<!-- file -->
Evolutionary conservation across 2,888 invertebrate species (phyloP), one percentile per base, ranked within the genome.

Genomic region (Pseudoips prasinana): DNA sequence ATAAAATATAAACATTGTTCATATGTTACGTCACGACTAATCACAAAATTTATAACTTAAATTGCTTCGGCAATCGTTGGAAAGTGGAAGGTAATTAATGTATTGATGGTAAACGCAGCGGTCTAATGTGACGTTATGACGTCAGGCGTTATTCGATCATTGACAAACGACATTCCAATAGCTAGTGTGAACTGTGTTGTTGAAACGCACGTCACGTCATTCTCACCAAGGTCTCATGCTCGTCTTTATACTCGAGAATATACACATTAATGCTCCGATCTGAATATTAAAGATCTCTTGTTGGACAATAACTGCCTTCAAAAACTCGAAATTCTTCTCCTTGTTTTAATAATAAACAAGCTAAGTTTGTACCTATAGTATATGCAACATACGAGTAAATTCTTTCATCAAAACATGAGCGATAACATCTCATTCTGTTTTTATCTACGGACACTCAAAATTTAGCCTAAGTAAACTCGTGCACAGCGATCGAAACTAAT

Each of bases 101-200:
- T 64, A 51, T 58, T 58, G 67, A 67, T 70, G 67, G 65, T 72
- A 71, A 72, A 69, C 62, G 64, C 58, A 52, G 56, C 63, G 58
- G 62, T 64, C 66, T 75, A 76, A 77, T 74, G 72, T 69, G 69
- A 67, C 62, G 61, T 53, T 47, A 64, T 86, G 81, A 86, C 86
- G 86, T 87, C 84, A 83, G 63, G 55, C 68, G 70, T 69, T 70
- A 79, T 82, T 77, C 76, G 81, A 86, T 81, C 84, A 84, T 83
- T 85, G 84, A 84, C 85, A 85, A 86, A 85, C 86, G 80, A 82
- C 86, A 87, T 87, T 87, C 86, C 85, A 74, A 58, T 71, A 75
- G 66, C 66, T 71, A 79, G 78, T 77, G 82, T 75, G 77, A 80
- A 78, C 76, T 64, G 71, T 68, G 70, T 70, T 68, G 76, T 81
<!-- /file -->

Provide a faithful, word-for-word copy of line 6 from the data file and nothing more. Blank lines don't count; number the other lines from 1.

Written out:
- G 62, T 64, C 66, T 75, A 76, A 77, T 74, G 72, T 69, G 69